Oped: Yes, another property tax reduction
As we wrap up the year and look ahead to the 2017 budget year, it seems appropriate to reflect on the progress our administration has made and to reaffirm our Vision 2020 plan, which lays out a path for greater fiscal sustainability and prosperity for the City of York. Over the past 12 months, we have made significant progress towards our goal of creating a competitive tax structure while better serving our taxpayers and moving the City of York forward. Our vision is that the City of York shall be a thriving urban community in which every person is welcome to be safe, successful and happy.
The historical pattern for cities has been to raise real estate taxes to generate revenue. However, in the long term this reduces property values, stymies economic development and pushes property owners out of the City. For York to compete, we need to reverse this trend and create an environment that makes York an attractive place to own property.
With this greater vision in mind, we have set a multi-year plan into action. In 2016 we began implementation of the Vision 2020 plan and reduced real estate taxes with the aim of a 15 percent reduction in real estate taxes over the next five years. In addition, we reduced $5.5 million to our operation deficit and approximately $8 million in past due annual pension fund contributions.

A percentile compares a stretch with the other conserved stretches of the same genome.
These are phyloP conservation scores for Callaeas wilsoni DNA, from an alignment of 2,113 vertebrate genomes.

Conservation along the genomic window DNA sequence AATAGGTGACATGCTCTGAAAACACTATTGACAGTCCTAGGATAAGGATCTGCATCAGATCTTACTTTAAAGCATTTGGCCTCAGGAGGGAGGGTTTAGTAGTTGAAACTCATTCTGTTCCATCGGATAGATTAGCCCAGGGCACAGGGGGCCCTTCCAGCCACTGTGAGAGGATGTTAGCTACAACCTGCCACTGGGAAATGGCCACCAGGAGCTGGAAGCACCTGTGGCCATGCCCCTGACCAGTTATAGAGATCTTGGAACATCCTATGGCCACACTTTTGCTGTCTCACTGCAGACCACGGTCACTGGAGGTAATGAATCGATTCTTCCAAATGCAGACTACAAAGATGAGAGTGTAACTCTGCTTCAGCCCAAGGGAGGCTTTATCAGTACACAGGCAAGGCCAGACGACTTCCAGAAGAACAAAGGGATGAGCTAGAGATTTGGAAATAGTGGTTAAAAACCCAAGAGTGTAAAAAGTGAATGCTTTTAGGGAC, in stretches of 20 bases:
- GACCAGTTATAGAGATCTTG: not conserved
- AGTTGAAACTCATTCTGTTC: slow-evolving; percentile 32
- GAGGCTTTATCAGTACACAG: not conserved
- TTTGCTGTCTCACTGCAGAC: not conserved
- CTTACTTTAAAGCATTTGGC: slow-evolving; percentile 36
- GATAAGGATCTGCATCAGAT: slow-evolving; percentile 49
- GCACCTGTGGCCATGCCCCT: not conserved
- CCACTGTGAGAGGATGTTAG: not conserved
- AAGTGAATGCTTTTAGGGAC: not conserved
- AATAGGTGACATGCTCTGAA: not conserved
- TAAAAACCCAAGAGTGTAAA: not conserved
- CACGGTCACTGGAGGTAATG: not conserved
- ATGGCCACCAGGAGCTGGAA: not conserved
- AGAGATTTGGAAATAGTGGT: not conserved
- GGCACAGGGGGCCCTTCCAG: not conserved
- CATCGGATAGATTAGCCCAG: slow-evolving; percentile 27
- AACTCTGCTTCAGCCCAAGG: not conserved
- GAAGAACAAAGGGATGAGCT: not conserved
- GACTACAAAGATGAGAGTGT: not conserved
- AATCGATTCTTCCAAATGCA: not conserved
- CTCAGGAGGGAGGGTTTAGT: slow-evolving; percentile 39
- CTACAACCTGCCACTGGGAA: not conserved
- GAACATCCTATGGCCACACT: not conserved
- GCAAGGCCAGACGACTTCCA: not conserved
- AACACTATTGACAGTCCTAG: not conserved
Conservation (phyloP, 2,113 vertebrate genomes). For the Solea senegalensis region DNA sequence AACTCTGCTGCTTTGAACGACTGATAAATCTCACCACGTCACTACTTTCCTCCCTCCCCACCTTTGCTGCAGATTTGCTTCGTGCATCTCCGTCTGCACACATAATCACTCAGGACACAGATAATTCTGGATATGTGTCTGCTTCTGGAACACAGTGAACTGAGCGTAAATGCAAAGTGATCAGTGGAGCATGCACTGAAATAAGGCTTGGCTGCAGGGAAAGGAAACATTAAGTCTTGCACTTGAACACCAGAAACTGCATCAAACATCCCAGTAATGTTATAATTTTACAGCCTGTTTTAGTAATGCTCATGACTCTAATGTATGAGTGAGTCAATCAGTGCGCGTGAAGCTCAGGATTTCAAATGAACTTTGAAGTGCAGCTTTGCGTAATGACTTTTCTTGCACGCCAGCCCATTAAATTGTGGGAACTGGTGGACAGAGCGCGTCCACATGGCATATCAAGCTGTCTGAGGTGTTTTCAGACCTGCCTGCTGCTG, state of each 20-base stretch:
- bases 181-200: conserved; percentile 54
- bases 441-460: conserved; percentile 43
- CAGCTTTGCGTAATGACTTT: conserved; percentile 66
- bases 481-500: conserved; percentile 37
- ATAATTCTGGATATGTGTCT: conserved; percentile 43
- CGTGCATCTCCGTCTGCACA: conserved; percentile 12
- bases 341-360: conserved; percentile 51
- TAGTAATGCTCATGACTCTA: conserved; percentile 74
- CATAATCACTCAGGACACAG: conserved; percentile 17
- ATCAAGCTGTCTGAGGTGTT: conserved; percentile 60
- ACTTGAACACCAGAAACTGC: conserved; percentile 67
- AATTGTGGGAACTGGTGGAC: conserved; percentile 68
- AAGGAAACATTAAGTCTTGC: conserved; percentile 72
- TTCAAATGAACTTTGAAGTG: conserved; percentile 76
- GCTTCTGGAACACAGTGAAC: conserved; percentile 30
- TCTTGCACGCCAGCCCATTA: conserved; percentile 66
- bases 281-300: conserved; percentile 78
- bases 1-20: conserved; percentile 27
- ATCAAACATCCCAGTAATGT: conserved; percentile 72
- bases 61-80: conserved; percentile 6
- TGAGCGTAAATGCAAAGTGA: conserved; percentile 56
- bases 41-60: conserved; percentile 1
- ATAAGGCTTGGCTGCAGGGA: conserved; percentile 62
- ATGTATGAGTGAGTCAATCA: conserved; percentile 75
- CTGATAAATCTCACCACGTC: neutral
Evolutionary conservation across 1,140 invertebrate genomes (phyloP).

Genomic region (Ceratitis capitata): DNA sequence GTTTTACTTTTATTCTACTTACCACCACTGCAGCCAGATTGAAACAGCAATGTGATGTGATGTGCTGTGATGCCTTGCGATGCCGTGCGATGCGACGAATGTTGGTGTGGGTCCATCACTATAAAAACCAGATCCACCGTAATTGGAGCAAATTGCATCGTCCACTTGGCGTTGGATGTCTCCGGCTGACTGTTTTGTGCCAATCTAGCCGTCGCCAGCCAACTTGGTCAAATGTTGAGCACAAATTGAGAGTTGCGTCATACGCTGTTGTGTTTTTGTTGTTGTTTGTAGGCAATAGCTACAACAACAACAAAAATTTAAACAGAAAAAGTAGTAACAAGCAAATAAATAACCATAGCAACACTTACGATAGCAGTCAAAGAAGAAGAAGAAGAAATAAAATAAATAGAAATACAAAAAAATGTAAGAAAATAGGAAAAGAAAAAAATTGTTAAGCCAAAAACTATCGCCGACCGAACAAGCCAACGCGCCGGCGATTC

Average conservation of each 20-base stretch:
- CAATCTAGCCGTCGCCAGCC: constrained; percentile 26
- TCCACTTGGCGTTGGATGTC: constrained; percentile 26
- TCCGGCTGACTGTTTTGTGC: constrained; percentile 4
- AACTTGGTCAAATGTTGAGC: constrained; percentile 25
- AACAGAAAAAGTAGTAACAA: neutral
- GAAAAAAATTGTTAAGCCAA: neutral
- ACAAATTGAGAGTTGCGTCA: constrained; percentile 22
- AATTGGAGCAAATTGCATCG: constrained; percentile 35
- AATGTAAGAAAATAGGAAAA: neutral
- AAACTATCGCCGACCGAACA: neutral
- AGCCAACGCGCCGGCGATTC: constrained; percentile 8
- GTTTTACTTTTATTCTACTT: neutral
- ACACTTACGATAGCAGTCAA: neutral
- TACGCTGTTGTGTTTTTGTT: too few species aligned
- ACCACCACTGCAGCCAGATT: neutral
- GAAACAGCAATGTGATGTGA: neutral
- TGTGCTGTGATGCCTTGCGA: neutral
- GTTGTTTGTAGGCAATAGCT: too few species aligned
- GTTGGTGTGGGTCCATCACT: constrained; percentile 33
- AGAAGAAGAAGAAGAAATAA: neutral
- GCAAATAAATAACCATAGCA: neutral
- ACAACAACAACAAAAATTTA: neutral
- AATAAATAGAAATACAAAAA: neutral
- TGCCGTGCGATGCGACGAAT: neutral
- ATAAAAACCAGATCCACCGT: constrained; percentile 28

In our proposed 2017 budget year, and with a clear action plan we reduced real estate taxes by 2 percent, enhanced services throughout our community and implemented continued budgetary obligations such as paying down our debt and exploring shared services with the County of York. These steps are critical to reach our financial sustainability goals and lead us to prosperity. We encourage our City Council to support our proposed 2017 budget and the Vision 2020 plan.
As we look to the future we remain committed to responsibly managing our costs, while continuing to improve services. Please know I have not let our state legislators off the hook as our cities in Pennsylvania remain hamstrung by an archaic set of laws to function that are not conducive to 21st century local government. Cities tend to be our county seats, and their fiscal sustainability is inextricably linked to our state legislature passing meaningful property tax reform and municipal pension legislation that would allow our core communities to right our financial ships and chart even brighter futures. It will also take strong collaboration with our public safety unions and our civic, business and municipal partners to position the City as an economic driver for York County.
There is a buzz about the City of York.Dust is in the air as construction projects begin to revitalize our Nation’s First Capital both in our neighborhoods and downtown to build stronger communities. Pockets of development are occurring from the Northwest Triangle to Continental Square, from United Fiber & Data to the redesign of Thackston Park and neighborhoods such as WeCo, Salem Square and Royal Square are taking off. York is in the midst of a renaissance. It is our job to foster continued momentum with greater responsibility to our future.
While the challenges ahead of us are great, the City is fortunate to have an engaged network of regional and local business leaders, a strong Community Foundation and County Commissioners who see the incredible potential of the City as an asset to the County at large. As we look to the future in how we build improved fiscal sustainability, we know that success requires partnerships, collaborations and forward thinking to bring about greater prosperity. Our Vision 2020 action plan is working, and I look forward to our continued work with our partners to bring about greater prosperity for all.